• Modify,
  • Impair,
  • Impede,
  • Alter,
  • Damage
  • Or distorts the meaning of the content in the document.

A person indicted in this offence is liable to 10 years imprisonment.

For this section, a person can be found guilty of modifying the data if they initiate or cause a chain of events that causes the alteration. A person can be found guilty of this offence if they are rightfully indicted in any form.

It incurs the same punishment as the original offence (10 years), imprisonment.

  1. Unlawful impairment if electronic communication

It is illegal and a serious charge to impair or affect electronic communication between computers or public devices. It is also an offence to impair or obstruct any computers, especially those restricted in a public space.

Anyone the court finds guilty of this offence is liable to an imprisonment term of up to 10 years imprisonment.

  1. Illegal Use of Access time

Using the computer time allotted to another person on a computer or telecommunication network is an offence. It is an offence that incurs as much as three years imprisonment for all offenders.

Jurisdiction of Cyber offences

There are various ways a person can be guilty of committing a computer-related offence. Section 276F of the Criminal Code Act 1983 (NT) lists a crime where the person;

Commits a computer-based offence within the Territory or

The person commits a computer offence anywhere (not necessarily in the Territory) that causes an;

  • Impairment of communication,
  • Alteration in data,
  • Modification,
  • Unlawful access to the data.

Terms used in Court

Arguing a computer offence-based crime can be tricky in a court. All parties should be familiar with the technical terms of the matter to preserve accuracy in Court.

For this matter, a computer means;

A single processing device that is either connected to a network or not within a communications system. It also includes several computers being formed or connected in a network or communications system.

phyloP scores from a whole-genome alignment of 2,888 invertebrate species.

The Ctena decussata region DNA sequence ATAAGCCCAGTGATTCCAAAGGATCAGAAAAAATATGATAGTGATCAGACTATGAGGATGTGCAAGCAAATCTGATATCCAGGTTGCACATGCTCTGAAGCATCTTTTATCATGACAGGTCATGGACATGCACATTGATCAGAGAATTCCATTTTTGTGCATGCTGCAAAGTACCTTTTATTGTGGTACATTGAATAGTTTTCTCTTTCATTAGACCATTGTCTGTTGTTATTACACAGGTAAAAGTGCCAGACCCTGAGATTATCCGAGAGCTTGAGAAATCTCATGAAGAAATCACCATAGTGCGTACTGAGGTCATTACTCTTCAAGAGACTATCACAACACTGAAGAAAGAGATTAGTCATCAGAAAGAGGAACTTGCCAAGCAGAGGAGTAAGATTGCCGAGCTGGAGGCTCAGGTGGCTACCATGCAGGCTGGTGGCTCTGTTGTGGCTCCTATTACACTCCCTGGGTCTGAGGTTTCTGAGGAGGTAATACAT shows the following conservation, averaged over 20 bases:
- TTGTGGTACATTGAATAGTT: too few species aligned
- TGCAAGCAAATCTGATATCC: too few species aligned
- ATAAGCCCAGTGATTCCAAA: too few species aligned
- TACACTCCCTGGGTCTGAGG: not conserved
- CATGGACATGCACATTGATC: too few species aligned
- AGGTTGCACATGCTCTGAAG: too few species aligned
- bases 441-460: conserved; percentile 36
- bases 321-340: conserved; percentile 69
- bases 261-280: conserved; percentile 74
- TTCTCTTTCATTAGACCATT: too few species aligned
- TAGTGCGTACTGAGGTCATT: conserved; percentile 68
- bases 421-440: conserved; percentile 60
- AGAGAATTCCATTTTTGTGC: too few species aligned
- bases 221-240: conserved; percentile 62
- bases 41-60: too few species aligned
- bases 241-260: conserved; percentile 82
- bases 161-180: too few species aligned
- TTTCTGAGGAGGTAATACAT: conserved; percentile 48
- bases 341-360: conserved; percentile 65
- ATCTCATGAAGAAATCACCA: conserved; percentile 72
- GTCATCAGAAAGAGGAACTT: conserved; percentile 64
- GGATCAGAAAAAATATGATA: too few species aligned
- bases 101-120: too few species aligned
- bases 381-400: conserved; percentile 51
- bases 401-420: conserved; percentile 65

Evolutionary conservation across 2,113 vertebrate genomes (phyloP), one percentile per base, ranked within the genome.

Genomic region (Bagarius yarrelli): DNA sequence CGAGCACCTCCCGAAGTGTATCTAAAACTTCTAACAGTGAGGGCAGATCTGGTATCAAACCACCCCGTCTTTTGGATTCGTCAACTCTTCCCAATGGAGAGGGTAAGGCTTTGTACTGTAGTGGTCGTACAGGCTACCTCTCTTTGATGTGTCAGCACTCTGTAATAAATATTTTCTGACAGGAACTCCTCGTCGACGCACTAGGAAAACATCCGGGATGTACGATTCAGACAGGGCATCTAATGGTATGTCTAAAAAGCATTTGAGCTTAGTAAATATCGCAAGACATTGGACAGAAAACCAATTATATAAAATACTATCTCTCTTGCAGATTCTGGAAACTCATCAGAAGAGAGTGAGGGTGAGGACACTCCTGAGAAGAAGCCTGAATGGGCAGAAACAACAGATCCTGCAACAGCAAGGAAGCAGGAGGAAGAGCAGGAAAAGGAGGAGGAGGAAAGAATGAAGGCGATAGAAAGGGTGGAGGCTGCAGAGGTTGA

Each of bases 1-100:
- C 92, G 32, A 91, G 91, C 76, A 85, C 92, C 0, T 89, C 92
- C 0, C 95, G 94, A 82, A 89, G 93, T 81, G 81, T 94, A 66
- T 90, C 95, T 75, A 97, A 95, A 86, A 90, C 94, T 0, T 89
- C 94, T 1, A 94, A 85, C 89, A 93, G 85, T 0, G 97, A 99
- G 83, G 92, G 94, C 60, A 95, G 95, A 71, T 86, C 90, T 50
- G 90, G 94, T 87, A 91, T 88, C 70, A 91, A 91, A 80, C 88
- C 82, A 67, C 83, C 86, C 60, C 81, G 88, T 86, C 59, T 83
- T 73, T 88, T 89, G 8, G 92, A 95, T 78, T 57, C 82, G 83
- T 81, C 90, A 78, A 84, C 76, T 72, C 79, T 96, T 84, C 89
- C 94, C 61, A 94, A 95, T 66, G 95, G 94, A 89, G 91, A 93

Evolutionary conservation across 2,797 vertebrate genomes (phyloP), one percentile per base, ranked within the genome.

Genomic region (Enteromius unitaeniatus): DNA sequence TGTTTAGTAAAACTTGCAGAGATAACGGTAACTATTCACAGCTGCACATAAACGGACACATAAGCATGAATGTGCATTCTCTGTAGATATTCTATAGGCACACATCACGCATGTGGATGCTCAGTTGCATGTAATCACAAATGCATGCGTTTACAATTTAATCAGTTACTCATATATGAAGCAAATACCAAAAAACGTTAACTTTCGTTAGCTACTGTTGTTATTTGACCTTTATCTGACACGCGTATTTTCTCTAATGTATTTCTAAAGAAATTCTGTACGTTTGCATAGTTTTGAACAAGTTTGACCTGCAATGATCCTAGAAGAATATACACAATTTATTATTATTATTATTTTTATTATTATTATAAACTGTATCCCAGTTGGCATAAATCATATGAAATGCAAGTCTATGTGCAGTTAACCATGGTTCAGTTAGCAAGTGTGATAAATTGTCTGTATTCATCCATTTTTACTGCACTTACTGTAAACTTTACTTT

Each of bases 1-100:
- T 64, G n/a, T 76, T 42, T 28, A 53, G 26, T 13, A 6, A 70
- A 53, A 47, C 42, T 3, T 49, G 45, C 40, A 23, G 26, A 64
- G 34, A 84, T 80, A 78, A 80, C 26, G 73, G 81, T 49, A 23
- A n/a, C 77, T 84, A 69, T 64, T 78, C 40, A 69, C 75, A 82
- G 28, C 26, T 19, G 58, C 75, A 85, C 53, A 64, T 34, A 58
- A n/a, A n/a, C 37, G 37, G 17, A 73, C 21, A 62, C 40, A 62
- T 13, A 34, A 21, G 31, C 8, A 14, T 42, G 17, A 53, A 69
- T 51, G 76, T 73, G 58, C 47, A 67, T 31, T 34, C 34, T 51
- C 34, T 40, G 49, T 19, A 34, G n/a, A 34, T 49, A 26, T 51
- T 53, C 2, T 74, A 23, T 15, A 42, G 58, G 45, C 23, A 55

• Data

A representation or form of information, especially where it is crucial in an aspect. It can be a program or any part of a program.

  • Data in a computer

Speaking of data stored in a computer can be ambiguous unless with the context of the data.

It includes data in a rewritable or external device connected or attached to the computer.

Data held in a storage network of which a computer is a part of

  • Electronic communication

It is the interaction between two connected electronic devices by any form of electrical or electromagnetic energy.

  • Modification of data

Any form of change or adjustment to data that distorts the original message in any form for whatever purpose is an illegal act. Modification includes;

  • ✔ Removing or deleting certain aspects of the data
  • ✔ Adding certain information to the data

It is also an offence to cause impairment to an electronic communication system or alter the information they process.

  • Forgery

There are many forms of computer or cyber offences. Most times, forgery, deceit and other crimes are treated under cybercrimes. Section 258 of the Criminal Code Act 1983 (NT) prohibits all deceitful acts that produce or result in fake documents.